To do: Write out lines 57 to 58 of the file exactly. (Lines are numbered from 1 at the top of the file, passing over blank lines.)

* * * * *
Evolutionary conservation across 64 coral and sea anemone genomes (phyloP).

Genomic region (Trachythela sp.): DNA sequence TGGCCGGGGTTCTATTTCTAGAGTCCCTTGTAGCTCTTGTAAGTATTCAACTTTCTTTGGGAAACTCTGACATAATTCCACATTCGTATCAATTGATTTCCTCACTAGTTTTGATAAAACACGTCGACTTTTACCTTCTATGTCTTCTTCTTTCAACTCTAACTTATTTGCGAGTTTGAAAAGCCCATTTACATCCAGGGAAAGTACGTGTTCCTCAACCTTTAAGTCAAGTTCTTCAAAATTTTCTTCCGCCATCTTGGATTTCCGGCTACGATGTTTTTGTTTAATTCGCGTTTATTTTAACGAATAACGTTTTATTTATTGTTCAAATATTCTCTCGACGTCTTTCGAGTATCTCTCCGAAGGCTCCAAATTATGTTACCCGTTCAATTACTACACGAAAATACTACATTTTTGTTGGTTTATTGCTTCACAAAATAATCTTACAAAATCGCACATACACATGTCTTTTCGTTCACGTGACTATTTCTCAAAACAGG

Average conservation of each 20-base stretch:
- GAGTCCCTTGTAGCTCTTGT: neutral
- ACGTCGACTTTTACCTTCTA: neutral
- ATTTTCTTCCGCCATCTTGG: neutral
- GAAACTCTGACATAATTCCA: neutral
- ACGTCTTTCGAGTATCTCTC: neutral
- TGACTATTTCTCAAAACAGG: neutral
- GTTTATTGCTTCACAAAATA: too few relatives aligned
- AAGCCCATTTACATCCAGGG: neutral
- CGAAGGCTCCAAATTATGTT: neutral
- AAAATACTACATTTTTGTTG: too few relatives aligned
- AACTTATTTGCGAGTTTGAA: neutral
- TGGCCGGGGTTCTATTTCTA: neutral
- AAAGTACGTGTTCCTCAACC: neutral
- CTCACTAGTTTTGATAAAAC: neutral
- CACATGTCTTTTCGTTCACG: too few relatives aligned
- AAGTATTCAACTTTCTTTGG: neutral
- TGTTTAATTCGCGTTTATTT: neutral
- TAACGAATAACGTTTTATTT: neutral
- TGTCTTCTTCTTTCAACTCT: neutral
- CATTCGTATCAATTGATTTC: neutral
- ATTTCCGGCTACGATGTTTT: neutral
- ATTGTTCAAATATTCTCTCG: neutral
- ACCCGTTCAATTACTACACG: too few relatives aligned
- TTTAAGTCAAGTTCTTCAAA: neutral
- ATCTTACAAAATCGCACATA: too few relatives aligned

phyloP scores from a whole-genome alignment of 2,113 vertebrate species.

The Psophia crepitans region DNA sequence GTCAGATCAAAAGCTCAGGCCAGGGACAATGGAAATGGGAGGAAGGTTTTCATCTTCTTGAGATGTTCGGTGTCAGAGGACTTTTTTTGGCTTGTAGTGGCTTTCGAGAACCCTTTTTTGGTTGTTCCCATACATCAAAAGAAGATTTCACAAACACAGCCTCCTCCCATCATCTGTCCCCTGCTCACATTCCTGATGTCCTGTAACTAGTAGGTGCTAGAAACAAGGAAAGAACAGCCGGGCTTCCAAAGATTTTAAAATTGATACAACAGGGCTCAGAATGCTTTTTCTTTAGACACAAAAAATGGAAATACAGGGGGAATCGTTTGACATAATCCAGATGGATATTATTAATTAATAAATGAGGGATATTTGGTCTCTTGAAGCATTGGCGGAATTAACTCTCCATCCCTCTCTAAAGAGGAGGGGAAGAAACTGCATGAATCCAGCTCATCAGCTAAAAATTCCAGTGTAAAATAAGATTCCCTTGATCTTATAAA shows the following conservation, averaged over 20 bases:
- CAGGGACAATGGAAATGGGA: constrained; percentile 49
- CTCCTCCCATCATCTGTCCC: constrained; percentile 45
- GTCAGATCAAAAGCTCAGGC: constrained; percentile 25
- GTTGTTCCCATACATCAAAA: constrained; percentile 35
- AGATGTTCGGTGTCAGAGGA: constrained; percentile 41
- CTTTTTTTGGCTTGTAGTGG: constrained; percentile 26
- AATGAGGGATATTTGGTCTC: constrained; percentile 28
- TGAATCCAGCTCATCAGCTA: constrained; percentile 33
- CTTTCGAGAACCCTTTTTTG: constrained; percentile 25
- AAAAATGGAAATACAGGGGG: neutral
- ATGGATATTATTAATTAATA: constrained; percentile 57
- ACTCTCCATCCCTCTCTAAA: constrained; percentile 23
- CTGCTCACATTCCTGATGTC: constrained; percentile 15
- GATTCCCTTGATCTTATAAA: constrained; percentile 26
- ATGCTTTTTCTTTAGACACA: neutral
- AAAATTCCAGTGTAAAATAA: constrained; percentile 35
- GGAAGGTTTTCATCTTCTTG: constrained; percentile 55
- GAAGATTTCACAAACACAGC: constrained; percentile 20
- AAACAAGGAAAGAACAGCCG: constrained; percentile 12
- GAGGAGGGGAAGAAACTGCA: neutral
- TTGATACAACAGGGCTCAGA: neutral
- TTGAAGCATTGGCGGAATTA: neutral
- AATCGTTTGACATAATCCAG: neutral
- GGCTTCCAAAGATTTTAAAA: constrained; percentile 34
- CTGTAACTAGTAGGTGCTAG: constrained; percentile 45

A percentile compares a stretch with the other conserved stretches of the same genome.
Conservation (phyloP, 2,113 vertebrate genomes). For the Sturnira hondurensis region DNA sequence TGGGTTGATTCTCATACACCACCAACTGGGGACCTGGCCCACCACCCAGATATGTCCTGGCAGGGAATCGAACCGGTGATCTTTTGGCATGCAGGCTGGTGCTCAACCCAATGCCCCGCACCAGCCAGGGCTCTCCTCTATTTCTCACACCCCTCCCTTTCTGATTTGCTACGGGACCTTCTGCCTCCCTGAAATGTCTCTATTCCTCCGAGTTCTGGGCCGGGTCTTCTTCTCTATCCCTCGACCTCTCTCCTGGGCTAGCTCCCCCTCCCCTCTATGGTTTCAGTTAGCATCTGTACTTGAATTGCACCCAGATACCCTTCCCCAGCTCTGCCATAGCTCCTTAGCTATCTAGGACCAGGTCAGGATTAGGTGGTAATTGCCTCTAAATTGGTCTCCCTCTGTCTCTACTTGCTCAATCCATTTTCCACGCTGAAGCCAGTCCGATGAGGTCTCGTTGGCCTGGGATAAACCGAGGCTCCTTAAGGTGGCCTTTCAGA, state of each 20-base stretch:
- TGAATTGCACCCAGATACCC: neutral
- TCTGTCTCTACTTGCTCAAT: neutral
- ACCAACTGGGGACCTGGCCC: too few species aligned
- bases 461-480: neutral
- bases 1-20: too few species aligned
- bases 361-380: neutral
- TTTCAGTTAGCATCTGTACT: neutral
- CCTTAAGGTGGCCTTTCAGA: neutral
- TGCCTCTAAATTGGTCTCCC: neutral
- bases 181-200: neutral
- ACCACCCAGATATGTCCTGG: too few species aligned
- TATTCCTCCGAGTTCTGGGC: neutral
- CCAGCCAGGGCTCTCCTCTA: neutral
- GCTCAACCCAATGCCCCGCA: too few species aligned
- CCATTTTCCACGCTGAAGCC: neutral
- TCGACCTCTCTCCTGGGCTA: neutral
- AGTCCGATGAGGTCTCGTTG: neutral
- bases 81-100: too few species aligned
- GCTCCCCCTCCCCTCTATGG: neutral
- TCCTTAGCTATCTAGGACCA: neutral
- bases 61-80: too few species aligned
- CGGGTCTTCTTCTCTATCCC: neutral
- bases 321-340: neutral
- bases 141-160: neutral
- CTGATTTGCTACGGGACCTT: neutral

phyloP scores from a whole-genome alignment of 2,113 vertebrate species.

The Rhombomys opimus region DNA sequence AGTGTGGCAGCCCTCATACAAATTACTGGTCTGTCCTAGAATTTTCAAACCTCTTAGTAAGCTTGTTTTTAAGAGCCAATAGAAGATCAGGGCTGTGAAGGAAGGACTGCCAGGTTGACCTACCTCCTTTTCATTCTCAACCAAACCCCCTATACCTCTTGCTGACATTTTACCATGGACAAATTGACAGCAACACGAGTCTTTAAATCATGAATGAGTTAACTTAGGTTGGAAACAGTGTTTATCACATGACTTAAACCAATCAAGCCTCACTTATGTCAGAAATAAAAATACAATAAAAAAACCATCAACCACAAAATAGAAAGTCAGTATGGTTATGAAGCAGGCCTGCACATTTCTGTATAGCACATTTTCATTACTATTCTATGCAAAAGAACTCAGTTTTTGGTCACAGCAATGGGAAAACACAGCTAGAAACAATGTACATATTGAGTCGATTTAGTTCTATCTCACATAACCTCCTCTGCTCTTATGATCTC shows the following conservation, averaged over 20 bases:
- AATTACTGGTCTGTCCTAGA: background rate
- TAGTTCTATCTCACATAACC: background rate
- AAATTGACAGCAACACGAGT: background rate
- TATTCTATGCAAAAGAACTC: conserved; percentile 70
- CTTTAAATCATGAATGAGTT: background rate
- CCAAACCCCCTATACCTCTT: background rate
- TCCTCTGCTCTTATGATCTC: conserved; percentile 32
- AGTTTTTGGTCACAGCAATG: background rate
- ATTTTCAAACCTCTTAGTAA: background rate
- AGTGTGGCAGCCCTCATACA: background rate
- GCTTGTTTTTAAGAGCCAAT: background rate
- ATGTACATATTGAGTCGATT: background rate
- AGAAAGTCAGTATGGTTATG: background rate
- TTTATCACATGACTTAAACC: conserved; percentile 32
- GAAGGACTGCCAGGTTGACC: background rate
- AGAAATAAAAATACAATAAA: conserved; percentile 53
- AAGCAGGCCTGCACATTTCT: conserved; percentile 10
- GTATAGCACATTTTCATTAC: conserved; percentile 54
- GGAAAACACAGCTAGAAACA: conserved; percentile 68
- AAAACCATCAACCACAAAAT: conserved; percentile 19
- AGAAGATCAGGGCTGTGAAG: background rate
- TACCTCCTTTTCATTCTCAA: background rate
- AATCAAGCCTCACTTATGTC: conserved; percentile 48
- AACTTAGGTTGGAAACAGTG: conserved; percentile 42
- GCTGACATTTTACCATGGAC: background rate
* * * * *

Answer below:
Conservation (phyloP, 2,113 vertebrate genomes). For the Sturnira hondurensis region DNA sequence TGGGTTGATTCTCATACACCACCAACTGGGGACCTGGCCCACCACCCAGATATGTCCTGGCAGGGAATCGAACCGGTGATCTTTTGGCATGCAGGCTGGTGCTCAACCCAATGCCCCGCACCAGCCAGGGCTCTCCTCTATTTCTCACACCCCTCCCTTTCTGATTTGCTACGGGACCTTCTGCCTCCCTGAAATGTCTCTATTCCTCCGAGTTCTGGGCCGGGTCTTCTTCTCTATCCCTCGACCTCTCTCCTGGGCTAGCTCCCCCTCCCCTCTATGGTTTCAGTTAGCATCTGTACTTGAATTGCACCCAGATACCCTTCCCCAGCTCTGCCATAGCTCCTTAGCTATCTAGGACCAGGTCAGGATTAGGTGGTAATTGCCTCTAAATTGGTCTCCCTCTGTCTCTACTTGCTCAATCCATTTTCCACGCTGAAGCCAGTCCGATGAGGTCTCGTTGGCCTGGGATAAACCGAGGCTCCTTAAGGTGGCCTTTCAGA, state of each 20-base stretch:
- TGAATTGCACCCAGATACCC: neutral